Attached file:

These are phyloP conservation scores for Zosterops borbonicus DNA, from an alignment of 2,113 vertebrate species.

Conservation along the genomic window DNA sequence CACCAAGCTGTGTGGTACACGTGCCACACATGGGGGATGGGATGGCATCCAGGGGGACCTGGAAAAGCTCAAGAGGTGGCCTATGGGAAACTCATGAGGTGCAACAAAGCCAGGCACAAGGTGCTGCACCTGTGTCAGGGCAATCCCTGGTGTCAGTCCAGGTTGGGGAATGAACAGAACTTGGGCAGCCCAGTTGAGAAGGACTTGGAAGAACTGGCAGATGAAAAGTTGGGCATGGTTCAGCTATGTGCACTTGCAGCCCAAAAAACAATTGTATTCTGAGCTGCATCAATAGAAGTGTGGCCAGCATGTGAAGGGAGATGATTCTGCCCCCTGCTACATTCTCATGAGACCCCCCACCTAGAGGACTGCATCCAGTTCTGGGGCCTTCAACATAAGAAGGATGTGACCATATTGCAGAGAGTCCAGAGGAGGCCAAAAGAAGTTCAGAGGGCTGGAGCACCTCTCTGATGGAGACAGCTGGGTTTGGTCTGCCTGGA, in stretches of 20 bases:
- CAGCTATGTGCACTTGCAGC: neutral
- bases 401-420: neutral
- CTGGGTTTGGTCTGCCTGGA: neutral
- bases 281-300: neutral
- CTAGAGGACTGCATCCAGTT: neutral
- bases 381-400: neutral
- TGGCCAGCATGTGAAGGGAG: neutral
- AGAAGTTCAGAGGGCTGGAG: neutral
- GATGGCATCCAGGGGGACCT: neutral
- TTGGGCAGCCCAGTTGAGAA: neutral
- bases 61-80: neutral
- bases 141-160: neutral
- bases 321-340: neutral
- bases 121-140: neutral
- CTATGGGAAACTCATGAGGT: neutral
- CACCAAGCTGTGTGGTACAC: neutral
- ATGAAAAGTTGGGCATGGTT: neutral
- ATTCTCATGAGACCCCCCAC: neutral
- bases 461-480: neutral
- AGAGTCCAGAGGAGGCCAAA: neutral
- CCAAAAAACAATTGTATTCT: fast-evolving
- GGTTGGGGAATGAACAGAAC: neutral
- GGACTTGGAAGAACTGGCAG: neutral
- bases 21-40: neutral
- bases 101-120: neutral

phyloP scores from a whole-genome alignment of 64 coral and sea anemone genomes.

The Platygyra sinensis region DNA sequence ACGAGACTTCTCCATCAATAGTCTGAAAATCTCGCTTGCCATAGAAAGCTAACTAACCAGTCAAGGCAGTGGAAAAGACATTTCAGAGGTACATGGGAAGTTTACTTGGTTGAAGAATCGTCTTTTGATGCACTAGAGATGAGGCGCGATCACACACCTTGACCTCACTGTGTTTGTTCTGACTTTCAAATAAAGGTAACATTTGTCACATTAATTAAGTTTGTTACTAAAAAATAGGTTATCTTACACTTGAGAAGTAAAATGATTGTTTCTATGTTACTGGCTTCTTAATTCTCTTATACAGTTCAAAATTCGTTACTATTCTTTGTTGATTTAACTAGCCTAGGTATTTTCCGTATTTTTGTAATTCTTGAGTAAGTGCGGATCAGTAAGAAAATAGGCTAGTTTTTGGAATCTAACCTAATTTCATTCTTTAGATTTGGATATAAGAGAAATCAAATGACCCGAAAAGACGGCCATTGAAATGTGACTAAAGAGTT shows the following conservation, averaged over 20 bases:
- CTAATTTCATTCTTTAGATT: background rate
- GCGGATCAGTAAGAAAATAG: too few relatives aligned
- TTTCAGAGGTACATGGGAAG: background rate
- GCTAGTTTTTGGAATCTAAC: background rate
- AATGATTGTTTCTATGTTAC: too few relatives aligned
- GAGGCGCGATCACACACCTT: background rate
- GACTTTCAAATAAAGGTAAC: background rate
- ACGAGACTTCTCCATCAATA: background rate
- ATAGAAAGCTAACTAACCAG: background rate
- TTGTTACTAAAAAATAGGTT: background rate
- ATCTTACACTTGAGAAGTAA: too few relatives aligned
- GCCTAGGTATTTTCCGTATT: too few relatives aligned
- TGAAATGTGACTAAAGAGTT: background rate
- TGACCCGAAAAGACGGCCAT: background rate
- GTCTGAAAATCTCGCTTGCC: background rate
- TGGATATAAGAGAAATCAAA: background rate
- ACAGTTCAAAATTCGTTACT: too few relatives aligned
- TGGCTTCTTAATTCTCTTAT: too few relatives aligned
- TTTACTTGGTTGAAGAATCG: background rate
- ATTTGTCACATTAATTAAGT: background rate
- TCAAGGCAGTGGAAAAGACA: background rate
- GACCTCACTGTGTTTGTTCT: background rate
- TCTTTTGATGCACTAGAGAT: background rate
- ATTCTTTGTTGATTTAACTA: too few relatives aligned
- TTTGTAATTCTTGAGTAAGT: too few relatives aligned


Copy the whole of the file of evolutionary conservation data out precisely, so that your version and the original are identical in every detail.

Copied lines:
These are phyloP conservation scores for Zosterops borbonicus DNA, from an alignment of 2,113 vertebrate species.

Conservation along the genomic window DNA sequence CACCAAGCTGTGTGGTACACGTGCCACACATGGGGGATGGGATGGCATCCAGGGGGACCTGGAAAAGCTCAAGAGGTGGCCTATGGGAAACTCATGAGGTGCAACAAAGCCAGGCACAAGGTGCTGCACCTGTGTCAGGGCAATCCCTGGTGTCAGTCCAGGTTGGGGAATGAACAGAACTTGGGCAGCCCAGTTGAGAAGGACTTGGAAGAACTGGCAGATGAAAAGTTGGGCATGGTTCAGCTATGTGCACTTGCAGCCCAAAAAACAATTGTATTCTGAGCTGCATCAATAGAAGTGTGGCCAGCATGTGAAGGGAGATGATTCTGCCCCCTGCTACATTCTCATGAGACCCCCCACCTAGAGGACTGCATCCAGTTCTGGGGCCTTCAACATAAGAAGGATGTGACCATATTGCAGAGAGTCCAGAGGAGGCCAAAAGAAGTTCAGAGGGCTGGAGCACCTCTCTGATGGAGACAGCTGGGTTTGGTCTGCCTGGA, in stretches of 20 bases:
- CAGCTATGTGCACTTGCAGC: neutral
- bases 401-420: neutral
- CTGGGTTTGGTCTGCCTGGA: neutral
- bases 281-300: neutral
- CTAGAGGACTGCATCCAGTT: neutral
- bases 381-400: neutral
- TGGCCAGCATGTGAAGGGAG: neutral
- AGAAGTTCAGAGGGCTGGAG: neutral
- GATGGCATCCAGGGGGACCT: neutral
- TTGGGCAGCCCAGTTGAGAA: neutral
- bases 61-80: neutral
- bases 141-160: neutral
- bases 321-340: neutral
- bases 121-140: neutral
- CTATGGGAAACTCATGAGGT: neutral
- CACCAAGCTGTGTGGTACAC: neutral
- ATGAAAAGTTGGGCATGGTT: neutral
- ATTCTCATGAGACCCCCCAC: neutral
- bases 461-480: neutral
- AGAGTCCAGAGGAGGCCAAA: neutral
- CCAAAAAACAATTGTATTCT: fast-evolving
- GGTTGGGGAATGAACAGAAC: neutral
- GGACTTGGAAGAACTGGCAG: neutral
- bases 21-40: neutral
- bases 101-120: neutral

phyloP scores from a whole-genome alignment of 64 coral and sea anemone genomes.

The Platygyra sinensis region DNA sequence ACGAGACTTCTCCATCAATAGTCTGAAAATCTCGCTTGCCATAGAAAGCTAACTAACCAGTCAAGGCAGTGGAAAAGACATTTCAGAGGTACATGGGAAGTTTACTTGGTTGAAGAATCGTCTTTTGATGCACTAGAGATGAGGCGCGATCACACACCTTGACCTCACTGTGTTTGTTCTGACTTTCAAATAAAGGTAACATTTGTCACATTAATTAAGTTTGTTACTAAAAAATAGGTTATCTTACACTTGAGAAGTAAAATGATTGTTTCTATGTTACTGGCTTCTTAATTCTCTTATACAGTTCAAAATTCGTTACTATTCTTTGTTGATTTAACTAGCCTAGGTATTTTCCGTATTTTTGTAATTCTTGAGTAAGTGCGGATCAGTAAGAAAATAGGCTAGTTTTTGGAATCTAACCTAATTTCATTCTTTAGATTTGGATATAAGAGAAATCAAATGACCCGAAAAGACGGCCATTGAAATGTGACTAAAGAGTT shows the following conservation, averaged over 20 bases:
- CTAATTTCATTCTTTAGATT: background rate
- GCGGATCAGTAAGAAAATAG: too few relatives aligned
- TTTCAGAGGTACATGGGAAG: background rate
- GCTAGTTTTTGGAATCTAAC: background rate
- AATGATTGTTTCTATGTTAC: too few relatives aligned
- GAGGCGCGATCACACACCTT: background rate
- GACTTTCAAATAAAGGTAAC: background rate
- ACGAGACTTCTCCATCAATA: background rate
- ATAGAAAGCTAACTAACCAG: background rate
- TTGTTACTAAAAAATAGGTT: background rate
- ATCTTACACTTGAGAAGTAA: too few relatives aligned
- GCCTAGGTATTTTCCGTATT: too few relatives aligned
- TGAAATGTGACTAAAGAGTT: background rate
- TGACCCGAAAAGACGGCCAT: background rate
- GTCTGAAAATCTCGCTTGCC: background rate
- TGGATATAAGAGAAATCAAA: background rate
- ACAGTTCAAAATTCGTTACT: too few relatives aligned
- TGGCTTCTTAATTCTCTTAT: too few relatives aligned
- TTTACTTGGTTGAAGAATCG: background rate
- ATTTGTCACATTAATTAAGT: background rate
- TCAAGGCAGTGGAAAAGACA: background rate
- GACCTCACTGTGTTTGTTCT: background rate
- TCTTTTGATGCACTAGAGAT: background rate
- ATTCTTTGTTGATTTAACTA: too few relatives aligned
- TTTGTAATTCTTGAGTAAGT: too few relatives aligned